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brandenjg

Spare fuel storage?

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Hi everyone

I've been reading through the bss guide and I'm confused about where to store a jerry of spare petrol. I was thinking on the front of the boat as it's outside the cabin but it would also be in direct sunlight.

Any advice would be appreciated cheers

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In the front of the boat should be fine as long as they are stowed safely and fixed (strapped) so they cant move about. However i would recommend a second outboard tank, also stowed safely then when you need to you can just unclip one tank connect to the other prime the bulb and your away withou poring petrol from a can.

If you must go down the jerry can route, i would leave them off the boat for your BSS test.

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If you must go down the jerry can route, i would leave them off the boat for your BSS test.

...and also leave them off the boat after the BSS test as well !

The advice about a second outboard tank is more likely to pass the BSS and is much safer, as you say.

With Brandenjg's size of boat it would be very difficult to fill the outboard tank from the jerrycan on a deck area where the vapour would spill over the side, so any decanting of fuel into the main tank would have to be done ashore.

Even if done very carefully, with a funnel, and without spilling a drop of the liquid, massive amounts of highly explosive petrol vapour come out of the can and fall invisibly downwards into the bilges of the boat.

The spare second tank has so many other advantages too, they can be obtained in 5 or 3 gallon sizes, metal or plastic, and are quite cheap secondhand on ebay. The fitting can usually be changed cheaply to match the main tank and fuel line connectors. Switching to spare tank can be done quickly and safely afloat, and there is no release of vapour.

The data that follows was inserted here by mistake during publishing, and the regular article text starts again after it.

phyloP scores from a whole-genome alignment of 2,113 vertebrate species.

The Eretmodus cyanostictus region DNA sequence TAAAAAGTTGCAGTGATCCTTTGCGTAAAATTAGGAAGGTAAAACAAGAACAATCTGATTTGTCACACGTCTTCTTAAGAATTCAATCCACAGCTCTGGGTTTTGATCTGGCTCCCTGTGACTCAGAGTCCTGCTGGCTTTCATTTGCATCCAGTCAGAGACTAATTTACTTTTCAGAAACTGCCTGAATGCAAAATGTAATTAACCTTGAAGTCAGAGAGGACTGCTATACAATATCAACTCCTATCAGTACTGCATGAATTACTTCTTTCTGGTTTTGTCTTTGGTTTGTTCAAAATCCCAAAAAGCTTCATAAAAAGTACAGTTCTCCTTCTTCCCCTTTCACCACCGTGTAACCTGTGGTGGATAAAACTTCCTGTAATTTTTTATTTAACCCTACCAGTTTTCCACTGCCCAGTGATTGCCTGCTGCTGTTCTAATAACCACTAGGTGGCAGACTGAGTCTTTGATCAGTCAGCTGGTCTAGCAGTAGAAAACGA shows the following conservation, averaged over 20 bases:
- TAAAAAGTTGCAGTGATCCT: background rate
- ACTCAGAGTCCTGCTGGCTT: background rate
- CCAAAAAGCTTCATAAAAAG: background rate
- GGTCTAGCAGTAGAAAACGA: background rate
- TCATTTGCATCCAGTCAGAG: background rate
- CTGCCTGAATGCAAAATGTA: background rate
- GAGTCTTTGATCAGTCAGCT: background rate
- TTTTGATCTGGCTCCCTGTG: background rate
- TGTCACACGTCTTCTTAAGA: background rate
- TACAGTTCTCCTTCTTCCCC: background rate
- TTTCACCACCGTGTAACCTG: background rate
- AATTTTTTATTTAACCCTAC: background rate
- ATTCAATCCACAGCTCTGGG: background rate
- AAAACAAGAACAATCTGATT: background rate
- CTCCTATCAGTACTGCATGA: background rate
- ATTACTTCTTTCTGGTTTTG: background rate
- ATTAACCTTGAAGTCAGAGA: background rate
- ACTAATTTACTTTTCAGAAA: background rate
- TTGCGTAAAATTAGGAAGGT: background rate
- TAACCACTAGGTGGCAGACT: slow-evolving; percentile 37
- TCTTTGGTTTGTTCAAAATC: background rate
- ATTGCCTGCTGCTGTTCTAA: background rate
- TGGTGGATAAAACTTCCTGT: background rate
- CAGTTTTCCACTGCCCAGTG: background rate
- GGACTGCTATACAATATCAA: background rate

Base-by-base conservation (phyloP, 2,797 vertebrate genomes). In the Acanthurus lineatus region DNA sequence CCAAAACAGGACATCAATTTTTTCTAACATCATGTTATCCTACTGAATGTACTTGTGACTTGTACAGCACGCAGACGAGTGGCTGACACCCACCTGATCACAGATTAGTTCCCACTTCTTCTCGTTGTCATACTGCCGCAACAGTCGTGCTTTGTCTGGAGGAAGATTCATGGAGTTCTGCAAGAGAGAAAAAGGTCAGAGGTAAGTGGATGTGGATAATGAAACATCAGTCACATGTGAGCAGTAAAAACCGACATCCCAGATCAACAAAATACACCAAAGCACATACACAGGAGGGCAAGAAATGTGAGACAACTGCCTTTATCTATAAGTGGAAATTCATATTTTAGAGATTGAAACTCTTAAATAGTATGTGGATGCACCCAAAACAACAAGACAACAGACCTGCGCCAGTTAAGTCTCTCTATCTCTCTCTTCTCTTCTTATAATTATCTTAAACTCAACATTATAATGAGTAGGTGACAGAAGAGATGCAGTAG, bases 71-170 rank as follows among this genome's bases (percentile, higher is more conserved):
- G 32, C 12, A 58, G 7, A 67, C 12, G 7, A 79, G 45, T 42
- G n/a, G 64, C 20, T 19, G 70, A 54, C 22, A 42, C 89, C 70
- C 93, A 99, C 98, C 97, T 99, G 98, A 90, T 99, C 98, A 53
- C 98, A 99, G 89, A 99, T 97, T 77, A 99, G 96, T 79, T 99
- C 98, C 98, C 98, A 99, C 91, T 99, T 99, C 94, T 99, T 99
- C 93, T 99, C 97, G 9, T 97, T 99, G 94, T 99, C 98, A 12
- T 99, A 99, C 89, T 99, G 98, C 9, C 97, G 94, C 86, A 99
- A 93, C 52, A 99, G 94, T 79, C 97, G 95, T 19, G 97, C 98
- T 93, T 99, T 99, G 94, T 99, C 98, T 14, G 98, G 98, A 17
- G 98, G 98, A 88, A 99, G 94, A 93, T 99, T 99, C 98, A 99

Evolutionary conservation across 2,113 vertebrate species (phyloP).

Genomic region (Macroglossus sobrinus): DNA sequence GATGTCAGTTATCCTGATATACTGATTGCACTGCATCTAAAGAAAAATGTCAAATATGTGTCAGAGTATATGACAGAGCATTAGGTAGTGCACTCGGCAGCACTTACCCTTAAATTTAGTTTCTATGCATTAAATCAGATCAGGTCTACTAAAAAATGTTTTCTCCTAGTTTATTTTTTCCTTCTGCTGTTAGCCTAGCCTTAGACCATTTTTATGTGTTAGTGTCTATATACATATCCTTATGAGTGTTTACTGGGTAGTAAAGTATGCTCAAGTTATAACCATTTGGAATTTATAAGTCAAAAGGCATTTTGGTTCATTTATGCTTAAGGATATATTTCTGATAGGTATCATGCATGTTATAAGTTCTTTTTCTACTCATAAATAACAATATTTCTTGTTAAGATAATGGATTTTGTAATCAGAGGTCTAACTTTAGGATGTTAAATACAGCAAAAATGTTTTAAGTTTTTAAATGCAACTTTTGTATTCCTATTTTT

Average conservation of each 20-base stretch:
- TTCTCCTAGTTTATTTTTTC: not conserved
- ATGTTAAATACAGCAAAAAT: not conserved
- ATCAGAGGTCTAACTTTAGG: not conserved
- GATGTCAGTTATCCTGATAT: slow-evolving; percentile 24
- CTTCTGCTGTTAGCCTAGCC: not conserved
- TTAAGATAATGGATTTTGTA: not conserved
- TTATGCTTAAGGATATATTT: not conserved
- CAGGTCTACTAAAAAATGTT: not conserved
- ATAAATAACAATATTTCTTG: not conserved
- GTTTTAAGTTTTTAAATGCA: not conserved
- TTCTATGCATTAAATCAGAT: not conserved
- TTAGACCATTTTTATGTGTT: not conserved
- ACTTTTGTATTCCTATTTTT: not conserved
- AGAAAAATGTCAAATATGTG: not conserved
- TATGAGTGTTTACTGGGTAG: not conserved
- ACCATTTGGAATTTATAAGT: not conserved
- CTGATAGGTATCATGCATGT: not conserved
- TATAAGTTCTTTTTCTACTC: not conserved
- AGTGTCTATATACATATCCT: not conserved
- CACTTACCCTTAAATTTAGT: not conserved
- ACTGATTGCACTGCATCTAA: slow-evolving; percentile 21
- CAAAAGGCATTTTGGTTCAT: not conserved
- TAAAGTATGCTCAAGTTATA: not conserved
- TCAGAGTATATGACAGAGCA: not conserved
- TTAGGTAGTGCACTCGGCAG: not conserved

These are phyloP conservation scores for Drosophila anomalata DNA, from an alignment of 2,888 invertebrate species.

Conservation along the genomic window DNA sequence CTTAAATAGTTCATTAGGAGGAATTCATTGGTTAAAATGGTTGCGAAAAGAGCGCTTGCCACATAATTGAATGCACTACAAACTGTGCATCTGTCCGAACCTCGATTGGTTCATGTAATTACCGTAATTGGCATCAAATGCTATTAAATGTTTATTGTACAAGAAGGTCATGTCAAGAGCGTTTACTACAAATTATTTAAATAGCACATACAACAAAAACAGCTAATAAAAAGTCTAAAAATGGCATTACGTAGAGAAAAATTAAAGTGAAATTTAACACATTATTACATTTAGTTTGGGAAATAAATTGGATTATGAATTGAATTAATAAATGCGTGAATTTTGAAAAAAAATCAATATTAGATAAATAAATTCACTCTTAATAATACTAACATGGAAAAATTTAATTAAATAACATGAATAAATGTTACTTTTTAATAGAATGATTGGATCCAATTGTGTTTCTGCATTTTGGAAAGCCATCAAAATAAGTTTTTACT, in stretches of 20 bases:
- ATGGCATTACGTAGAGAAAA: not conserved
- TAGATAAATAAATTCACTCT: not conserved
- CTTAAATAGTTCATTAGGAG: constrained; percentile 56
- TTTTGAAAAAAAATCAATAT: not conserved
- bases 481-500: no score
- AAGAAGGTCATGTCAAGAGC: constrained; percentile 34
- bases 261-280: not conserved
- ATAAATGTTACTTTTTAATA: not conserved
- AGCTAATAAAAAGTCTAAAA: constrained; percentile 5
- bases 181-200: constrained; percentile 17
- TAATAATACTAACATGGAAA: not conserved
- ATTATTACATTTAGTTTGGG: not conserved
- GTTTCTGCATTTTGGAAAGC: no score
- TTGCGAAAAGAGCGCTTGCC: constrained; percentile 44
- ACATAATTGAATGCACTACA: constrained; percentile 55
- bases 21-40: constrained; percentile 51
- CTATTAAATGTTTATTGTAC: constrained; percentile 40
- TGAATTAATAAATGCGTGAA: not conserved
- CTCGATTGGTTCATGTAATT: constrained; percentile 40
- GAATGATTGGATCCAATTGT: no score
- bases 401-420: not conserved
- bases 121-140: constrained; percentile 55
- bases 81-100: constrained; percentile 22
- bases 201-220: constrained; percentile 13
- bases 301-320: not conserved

Dedicated outboard motor tanks also have less stringent restrictions at petrol stations too, for instance a 5 gallon dedicated plastic outboard tank is allowed, whereas a 5 gallon plastic jerrycan is illegal to be filled in UK petrol s stations, and is often refused.

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Owning a petrol boat with 640 litre tanks and having the ability to empty them in about 4 hours means we regularly have to carry Gerry cans.

Would totally agree with the spare tank but if it is going.to be exposed to sunlight go for a decent metal one and fit a good quality fuel tap on the outlet attached to the tank. The plastic ones I have had for the dinghy all leak to some extent.

If two tanks is cost prohibitive and you do go for a Gerry can then buy a good quality metal one and also a little piece of equipment called a jiggle syphon.

It is a tube with a brass or aluminium non return ball valve that means you won't spill any petrol, it should however still never be used inside the boat.

We often have 80 litres of petrol in the anchor locker as that is self draining and sealed from the rest of the boat. Still not perfect as it has the motor for the windlass in it, which means we have to go upfront and check for any vapours before switching on the winch to drop or lift the anchor but even with some very rough sea passages we have never had any sort of leak from the cans.

Petrol needs a lot more care than many owners give it. Treat it with the caution it needs and you will be fine, ignor it and we can read about it in Anglia afloat.

Sent from my HTC Sensation Z710e using Tapatalk 2

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The illegal to fill a 20 litre Gerry can at UK petrol stations is not right. There is however a restriction that makes it illegal to carry more than 2 five litre fuel cans in a car. Take a van with a powder fire extinguisher in and you can legally transport 300 litres.

Finding someone to operate the extinguisher might be difficult though as if 300 litres of fuel was combined wit a fire in my van I would be making a hasty exit.

It is true that some petrol stations do restrict the filling of cans to 5 litres but around the broads I have not had a problem with 100 litres at a time although a lot will check the containers are suitable.

Sent from my HTC Sensation Z710e using Tapatalk 2

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The illegal to fill a 20 litre Gerry can at UK petrol stations is not right.

The law is now ridiculously complex. I said it was illegal to fill 20 or 25 litre plastic jerry cans at UK petrol stations. The law is quite specific on that point, as explained (at great length !) in this RYA document. (for private use)

http://www.rya.org.uk/sitecollectiondoc ... PETROL.pdf